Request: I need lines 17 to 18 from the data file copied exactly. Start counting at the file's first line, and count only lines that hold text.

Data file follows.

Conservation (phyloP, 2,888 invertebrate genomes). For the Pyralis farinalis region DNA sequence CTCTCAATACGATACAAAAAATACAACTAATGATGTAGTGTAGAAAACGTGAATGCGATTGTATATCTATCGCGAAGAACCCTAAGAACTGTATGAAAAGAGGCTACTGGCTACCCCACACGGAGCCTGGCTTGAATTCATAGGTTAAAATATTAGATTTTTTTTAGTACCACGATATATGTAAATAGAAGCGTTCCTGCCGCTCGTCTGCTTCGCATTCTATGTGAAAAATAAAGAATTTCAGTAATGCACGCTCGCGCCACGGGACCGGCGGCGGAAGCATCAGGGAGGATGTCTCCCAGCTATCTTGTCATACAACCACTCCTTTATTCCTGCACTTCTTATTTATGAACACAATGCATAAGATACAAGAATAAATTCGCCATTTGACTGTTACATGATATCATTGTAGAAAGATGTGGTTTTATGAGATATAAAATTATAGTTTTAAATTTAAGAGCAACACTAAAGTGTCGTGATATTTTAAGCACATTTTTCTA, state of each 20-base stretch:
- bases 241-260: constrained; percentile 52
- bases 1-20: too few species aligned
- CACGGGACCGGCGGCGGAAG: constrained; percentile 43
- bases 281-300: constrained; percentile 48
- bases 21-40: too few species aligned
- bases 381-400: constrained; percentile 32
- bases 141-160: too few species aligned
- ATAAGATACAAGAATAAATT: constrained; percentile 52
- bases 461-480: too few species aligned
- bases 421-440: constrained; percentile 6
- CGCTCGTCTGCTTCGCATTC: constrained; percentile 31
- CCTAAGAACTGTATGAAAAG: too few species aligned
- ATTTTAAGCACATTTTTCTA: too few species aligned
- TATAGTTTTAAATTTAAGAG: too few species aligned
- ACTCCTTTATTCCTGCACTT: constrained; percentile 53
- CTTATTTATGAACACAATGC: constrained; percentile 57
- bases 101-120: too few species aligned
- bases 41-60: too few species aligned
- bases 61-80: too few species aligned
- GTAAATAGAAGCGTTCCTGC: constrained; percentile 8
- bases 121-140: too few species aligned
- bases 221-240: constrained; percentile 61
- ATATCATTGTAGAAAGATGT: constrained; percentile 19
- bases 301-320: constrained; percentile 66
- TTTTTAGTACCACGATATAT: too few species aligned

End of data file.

- CTTATTTATGAACACAATGC: constrained; percentile 57
- bases 101-120: too few species aligned